The (Marketing) Genius of the F&P Leveling System
The Fountas and Pinnell leveling system proposes that all the books written in English can be sorted into 26 categories, exactly the number of letters in the English alphabet. (In the same neighborhood as Reading Recovery’s 34 levels, one can’t help but notice. But that minus-eight makes all the difference.) The A-Z simplicity of the F&P leveling system is so appealing that it’s easy to overlook the major problems.
Based on a Disproven Theory
The F&P leveling system rests on a disproven theory of reading known as “three-cueing,” which was popularized by Dr. Ken Goodman, “Father of Whole-language.” Goodman wrote that:
“Skill in reading involves not greater precision, but more accurate first guesses based on better sampling techniques, greater control over language structure, broadened experiences and increased conceptual development. As the child develops reading skill and speed, he uses increasingly fewer graphic cues.”Reading: A Psycholinguistic Guessing Game, Ken Goodman, 1967
Cognitive scientists have since discovered otherwise:
“Good readers do not skim and sample the text when they scan a line in a book. They process the letters of each word in detail, although they do so very rapidly and unconsciously. Those who comprehend well accomplish letter-wise text scanning with relative ease and fluency. When word identification is fast and accurate, a reader has ample mental energy to think over the meaning of the text.”Teaching Reading Is Rocket Science, Louisa Moats, 2004
Not Appropriate For Primary Grade Instruction
The books at the lower F&P levels are not “authentic” texts. They are written to fit formulas; Level A books have a predictable pattern on every page and in Level B one word on the last page strays from the pattern. These books are called “predictable texts” because they are designed to teach students to predict what the words will be and to use the pictures and a few letters on the page to confirm their predictions. This backwards approach to reading calls for a reader to know the book in order to read it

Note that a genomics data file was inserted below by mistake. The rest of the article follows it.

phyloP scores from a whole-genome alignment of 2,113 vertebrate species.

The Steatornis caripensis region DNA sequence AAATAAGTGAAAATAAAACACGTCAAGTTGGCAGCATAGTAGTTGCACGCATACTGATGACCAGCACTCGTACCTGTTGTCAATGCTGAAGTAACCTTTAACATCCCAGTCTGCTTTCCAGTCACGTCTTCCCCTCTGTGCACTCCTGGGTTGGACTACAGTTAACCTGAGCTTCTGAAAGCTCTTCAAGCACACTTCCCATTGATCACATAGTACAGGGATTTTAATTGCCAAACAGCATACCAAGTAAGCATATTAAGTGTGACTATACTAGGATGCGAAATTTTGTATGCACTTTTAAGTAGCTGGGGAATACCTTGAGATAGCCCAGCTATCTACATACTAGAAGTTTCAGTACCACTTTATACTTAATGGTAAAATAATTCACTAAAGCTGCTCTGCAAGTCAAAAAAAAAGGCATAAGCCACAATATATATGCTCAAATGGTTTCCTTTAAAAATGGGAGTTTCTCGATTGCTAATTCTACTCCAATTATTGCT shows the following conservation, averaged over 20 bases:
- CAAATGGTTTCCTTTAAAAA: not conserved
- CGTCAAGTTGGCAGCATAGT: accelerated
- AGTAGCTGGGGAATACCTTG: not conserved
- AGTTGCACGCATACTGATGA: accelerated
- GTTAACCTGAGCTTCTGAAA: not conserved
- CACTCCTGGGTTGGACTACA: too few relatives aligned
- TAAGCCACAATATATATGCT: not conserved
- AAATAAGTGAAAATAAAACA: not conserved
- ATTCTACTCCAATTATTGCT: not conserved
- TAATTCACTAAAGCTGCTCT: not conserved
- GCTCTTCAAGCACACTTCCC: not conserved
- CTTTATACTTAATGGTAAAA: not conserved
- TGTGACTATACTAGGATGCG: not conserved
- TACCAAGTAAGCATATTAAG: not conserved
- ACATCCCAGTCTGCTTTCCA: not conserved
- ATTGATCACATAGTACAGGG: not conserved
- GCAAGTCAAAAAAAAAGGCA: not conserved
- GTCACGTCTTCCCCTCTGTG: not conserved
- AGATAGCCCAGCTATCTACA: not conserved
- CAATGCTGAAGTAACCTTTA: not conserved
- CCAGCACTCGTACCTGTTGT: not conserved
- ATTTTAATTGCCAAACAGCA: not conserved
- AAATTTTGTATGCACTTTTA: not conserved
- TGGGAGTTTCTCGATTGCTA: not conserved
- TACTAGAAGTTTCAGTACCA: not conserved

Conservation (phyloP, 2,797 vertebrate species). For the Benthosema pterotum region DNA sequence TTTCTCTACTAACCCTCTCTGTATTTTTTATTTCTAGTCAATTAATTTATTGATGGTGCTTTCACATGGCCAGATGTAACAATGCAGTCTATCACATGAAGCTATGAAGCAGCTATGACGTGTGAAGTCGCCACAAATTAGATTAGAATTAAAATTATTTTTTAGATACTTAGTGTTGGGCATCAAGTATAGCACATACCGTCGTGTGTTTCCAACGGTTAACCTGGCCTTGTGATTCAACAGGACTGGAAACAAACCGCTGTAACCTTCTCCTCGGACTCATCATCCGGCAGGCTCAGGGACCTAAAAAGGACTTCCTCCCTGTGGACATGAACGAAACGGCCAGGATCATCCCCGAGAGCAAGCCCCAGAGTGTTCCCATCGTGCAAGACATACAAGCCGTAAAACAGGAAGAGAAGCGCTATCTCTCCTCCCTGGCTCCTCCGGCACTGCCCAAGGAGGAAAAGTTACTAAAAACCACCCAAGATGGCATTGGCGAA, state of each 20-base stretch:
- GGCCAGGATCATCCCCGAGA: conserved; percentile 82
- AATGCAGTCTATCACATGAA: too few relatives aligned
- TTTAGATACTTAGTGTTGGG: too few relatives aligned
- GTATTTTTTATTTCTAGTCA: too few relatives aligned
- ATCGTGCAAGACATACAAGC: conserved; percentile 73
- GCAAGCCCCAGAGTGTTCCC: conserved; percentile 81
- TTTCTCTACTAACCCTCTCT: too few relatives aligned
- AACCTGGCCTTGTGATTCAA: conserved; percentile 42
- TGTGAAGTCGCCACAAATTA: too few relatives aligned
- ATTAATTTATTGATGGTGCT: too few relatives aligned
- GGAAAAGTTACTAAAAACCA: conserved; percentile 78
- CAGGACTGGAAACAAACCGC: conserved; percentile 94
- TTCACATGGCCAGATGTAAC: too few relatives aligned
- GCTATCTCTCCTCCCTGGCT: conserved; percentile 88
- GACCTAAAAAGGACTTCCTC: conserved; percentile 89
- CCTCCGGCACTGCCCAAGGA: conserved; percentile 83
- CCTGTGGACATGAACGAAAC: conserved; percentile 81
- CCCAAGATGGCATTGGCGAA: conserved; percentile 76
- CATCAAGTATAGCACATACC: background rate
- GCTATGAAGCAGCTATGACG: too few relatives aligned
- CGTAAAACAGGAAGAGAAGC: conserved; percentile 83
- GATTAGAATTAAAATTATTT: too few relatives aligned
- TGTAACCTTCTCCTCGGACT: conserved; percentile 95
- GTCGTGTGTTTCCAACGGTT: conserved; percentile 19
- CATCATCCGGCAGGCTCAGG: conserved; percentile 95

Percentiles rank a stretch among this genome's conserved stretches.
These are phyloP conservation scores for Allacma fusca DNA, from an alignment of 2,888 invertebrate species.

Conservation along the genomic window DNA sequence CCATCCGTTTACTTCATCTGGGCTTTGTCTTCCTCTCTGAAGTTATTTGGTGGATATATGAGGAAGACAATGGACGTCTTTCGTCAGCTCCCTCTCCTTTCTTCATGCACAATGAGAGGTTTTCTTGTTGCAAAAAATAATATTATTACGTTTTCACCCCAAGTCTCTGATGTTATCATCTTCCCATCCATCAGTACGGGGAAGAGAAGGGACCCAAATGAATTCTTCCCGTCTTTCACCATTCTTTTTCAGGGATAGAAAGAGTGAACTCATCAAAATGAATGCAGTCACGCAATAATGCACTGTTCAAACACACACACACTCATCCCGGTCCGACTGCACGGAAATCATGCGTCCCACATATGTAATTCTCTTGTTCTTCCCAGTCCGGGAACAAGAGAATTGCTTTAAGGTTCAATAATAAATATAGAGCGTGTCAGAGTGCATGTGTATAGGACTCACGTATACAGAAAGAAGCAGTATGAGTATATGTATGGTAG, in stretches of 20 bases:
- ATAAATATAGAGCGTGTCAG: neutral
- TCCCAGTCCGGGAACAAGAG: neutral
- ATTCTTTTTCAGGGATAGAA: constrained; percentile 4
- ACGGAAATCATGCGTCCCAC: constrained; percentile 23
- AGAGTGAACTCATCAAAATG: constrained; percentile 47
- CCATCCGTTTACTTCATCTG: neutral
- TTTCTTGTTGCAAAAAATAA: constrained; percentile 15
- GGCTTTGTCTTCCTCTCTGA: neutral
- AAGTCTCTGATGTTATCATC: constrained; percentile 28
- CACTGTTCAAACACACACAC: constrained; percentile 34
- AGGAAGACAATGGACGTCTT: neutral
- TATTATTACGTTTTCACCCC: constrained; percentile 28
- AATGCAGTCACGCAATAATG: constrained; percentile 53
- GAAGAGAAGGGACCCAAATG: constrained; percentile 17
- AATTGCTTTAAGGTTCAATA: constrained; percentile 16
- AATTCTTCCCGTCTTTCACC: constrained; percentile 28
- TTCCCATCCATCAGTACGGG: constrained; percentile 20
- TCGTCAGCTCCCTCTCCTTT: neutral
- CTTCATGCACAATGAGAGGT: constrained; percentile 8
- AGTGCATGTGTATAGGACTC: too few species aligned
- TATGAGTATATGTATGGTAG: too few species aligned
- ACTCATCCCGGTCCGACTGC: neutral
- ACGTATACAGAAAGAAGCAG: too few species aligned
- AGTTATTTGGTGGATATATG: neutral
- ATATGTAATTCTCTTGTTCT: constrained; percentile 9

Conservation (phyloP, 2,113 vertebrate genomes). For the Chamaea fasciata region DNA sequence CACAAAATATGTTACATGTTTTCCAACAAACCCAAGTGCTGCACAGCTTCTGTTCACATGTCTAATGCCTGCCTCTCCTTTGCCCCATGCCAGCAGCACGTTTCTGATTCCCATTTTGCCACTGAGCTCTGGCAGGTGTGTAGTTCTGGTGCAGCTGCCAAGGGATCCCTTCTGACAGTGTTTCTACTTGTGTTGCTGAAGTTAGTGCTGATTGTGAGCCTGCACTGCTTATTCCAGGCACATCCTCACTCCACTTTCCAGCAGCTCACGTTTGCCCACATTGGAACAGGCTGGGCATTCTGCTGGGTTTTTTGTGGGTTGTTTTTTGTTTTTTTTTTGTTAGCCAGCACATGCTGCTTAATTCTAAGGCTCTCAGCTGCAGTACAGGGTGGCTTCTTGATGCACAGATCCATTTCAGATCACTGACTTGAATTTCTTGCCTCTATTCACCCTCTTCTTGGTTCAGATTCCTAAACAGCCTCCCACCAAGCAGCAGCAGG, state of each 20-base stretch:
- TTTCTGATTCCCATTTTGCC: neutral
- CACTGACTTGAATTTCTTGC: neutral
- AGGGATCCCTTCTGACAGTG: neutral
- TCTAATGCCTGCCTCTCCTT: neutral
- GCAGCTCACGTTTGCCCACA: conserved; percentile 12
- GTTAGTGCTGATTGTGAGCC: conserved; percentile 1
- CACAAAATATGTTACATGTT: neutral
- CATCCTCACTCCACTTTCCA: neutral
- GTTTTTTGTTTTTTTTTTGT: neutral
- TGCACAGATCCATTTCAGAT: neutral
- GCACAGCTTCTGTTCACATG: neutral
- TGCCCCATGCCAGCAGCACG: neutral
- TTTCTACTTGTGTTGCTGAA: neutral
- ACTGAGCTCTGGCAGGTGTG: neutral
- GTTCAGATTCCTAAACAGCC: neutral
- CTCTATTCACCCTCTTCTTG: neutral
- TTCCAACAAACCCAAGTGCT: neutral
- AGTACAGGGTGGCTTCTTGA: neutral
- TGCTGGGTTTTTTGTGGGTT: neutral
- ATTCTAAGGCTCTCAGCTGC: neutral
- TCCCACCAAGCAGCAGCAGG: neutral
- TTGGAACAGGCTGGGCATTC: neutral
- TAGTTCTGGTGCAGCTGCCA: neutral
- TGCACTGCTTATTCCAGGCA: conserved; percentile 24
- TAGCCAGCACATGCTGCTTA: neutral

Dr. Marilyn Adams described this strange reversal:
“If the original premise of the three-cueing system was that the reason for reading the words is to understand the text, it has been oddly converted such that, in effect, the reason for understanding the text is in order to figure out the words.”Two Solitudes: The Three-Cueing System is Popular with Teachers but Researchers are Hardly Aware of It, Marilyn Adams, 1998
Fountas and Pinnell leveled books intend to wean beginning readers off predictable patterns and pictures by gradually increasing the complexity of the sentences and story structures. This approach discounts the fact that most children arrive at school with oral language and reasoning skills that allow for more complex thought than is required in these basic books. Beginning readers lack phonics, not language. But the books are not controlled for phonic-complexity. In fact, books at Levels A and B have more polysyllabic words than those at E or F.
F&P levels A-D texts are marketed as “emergent reader texts” but they do not fit the definition according to the Common Core.
Appendix A adds:
The Foundational Skills Framework released by California’s Department of Education explains:
“Beginning readers need ample opportunity to practice what they are learning…practice includes reading connected text that is controlled in such a way that the spellings of most of the words are consistent with what children have learned. Decodable texts especially serve this purpose. The value of decodable texts is time limited but significant for beginning readers because these texts provide the opportunity for students to apply what they are learning about the alphabetic code, which enhances their reading acquisition.”
Not Appropriate for Assessment, Either
Fountas and Pinnell market Levels A-D to Kindergarten teachers, but their predictable texts provide few opportunities for students to apply Kindergarten standards, which is why they should not be used to assess student progress towards grade-level goals. And yet, districts all across the country use the Fountas and Pinnell Benchmark Assessment System to determine student reading progress.
They keep selling; we keep buying
To incorporate the findings of cognitive scientists into their work, Fountas and Pinnell would have had to completely rework the system upon which they’ve built their careers. They would also have had to publish very different “emergent reader” texts, ones that require beginning readers to process every letter of every word. Instead, they doubled down on three-cueing, collaborating with Heinemann to publish more professional books, curricula, assessments, and yes, leveled texts, that promote cueing.
Using alphabet letters to categorize books was a stroke of marketing genius, but Irene Fountas and Gay Su Pinnell missed the opportunity to teach students that the essence of reading is the way those letters represent the sounds of speech.